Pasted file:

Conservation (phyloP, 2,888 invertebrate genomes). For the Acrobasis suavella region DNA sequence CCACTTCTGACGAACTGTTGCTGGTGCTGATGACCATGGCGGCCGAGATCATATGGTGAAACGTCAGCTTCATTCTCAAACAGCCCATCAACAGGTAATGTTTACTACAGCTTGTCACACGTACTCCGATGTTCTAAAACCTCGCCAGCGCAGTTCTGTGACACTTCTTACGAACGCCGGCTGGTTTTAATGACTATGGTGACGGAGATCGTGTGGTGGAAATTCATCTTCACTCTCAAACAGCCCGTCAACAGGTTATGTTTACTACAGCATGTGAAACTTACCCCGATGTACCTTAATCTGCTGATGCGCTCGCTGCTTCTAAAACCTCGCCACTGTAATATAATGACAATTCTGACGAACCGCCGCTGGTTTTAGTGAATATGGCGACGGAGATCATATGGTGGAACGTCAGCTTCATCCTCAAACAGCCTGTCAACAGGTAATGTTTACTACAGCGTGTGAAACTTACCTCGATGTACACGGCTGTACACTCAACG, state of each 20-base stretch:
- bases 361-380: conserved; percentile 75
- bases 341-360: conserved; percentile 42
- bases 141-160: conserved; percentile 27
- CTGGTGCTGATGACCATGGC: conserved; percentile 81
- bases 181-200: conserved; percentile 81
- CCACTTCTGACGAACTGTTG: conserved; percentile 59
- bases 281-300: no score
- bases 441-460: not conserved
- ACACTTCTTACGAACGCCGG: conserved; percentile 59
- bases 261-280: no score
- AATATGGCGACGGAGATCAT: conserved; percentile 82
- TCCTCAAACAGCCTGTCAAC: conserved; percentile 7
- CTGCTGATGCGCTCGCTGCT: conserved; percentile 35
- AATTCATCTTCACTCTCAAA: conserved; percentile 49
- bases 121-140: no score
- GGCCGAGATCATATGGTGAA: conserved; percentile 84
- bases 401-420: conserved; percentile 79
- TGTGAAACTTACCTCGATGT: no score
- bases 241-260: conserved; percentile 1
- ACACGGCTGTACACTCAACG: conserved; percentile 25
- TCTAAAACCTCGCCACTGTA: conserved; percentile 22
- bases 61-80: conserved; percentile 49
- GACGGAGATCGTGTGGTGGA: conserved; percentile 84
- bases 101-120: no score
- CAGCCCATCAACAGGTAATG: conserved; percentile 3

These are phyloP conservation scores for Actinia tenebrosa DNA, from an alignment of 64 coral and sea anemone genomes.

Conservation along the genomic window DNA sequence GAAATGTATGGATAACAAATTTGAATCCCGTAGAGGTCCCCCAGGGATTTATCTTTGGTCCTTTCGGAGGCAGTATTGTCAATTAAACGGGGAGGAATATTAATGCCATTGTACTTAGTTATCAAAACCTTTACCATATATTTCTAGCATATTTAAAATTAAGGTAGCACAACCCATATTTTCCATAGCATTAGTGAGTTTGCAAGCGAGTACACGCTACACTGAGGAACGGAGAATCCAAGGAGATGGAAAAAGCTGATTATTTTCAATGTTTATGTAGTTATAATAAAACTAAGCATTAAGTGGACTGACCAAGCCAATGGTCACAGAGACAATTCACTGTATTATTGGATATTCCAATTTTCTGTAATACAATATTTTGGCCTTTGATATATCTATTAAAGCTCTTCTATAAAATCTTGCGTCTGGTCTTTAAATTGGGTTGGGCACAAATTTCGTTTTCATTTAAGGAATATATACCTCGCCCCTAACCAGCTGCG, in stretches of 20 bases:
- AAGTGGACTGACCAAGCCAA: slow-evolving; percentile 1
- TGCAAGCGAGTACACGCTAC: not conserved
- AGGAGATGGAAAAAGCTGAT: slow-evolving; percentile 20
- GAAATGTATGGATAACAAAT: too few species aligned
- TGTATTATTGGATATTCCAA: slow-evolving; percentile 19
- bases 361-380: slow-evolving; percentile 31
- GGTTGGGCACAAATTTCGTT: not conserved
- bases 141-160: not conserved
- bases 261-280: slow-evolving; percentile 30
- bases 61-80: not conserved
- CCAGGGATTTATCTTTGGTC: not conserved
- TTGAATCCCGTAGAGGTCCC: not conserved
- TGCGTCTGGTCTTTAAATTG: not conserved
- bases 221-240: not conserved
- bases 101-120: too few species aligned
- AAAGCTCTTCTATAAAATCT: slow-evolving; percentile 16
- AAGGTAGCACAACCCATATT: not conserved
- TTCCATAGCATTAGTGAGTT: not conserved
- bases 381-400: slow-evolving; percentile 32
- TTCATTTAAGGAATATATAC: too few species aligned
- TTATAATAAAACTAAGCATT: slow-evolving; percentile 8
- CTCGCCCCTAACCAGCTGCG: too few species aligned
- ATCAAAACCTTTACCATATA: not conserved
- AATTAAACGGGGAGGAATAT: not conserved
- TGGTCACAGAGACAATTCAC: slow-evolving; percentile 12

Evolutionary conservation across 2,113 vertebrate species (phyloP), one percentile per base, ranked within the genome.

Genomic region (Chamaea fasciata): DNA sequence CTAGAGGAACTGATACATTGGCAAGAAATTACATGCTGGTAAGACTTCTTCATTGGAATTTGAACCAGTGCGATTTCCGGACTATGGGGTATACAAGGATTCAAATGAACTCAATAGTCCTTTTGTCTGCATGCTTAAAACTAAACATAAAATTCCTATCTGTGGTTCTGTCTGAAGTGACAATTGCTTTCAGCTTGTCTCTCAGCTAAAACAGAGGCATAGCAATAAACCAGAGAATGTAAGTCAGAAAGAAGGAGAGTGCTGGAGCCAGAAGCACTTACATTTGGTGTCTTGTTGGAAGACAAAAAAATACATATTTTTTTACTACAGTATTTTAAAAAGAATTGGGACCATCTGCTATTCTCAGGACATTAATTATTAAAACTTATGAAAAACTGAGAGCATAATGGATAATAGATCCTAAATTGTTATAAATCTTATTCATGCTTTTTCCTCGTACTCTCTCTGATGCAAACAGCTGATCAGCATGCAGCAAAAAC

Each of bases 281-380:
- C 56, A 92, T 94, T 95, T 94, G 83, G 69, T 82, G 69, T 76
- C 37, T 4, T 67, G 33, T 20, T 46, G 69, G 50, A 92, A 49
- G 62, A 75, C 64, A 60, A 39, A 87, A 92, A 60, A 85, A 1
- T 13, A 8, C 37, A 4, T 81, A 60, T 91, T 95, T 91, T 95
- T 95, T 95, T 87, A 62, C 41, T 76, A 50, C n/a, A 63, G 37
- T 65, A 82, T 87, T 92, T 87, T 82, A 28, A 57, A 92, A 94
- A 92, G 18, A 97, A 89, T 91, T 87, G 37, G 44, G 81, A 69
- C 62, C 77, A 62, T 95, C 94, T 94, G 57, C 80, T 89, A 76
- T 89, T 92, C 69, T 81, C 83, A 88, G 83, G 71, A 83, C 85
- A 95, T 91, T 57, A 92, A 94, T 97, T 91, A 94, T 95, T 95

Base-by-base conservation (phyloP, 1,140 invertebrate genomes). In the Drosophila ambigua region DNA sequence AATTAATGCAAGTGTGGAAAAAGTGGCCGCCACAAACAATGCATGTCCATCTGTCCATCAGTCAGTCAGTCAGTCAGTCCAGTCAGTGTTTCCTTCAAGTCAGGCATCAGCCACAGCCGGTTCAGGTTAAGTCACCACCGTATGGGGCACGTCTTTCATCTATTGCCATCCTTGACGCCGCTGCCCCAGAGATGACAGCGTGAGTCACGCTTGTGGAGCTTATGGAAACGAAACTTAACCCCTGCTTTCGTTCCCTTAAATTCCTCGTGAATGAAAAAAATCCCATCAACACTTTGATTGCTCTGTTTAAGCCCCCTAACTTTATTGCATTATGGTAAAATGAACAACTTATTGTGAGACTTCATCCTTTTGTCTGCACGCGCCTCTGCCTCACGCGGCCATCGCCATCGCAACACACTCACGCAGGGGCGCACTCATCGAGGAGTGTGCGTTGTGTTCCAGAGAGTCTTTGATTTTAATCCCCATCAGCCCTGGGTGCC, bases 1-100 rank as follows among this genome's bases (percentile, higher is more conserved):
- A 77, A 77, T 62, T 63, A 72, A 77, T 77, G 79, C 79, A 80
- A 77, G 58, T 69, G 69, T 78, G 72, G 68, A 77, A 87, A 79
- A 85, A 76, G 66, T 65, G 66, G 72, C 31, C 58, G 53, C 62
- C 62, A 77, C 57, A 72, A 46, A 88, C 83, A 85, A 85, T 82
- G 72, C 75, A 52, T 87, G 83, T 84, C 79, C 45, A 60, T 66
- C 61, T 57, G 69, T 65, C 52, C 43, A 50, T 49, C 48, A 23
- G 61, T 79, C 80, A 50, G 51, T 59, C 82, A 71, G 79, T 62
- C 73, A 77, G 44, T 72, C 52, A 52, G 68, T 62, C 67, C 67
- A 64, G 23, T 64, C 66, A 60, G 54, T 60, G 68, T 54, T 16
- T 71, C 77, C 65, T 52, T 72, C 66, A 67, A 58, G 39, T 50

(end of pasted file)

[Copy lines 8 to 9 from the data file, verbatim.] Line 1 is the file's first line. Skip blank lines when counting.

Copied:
- bases 281-300: no score
- bases 441-460: not conserved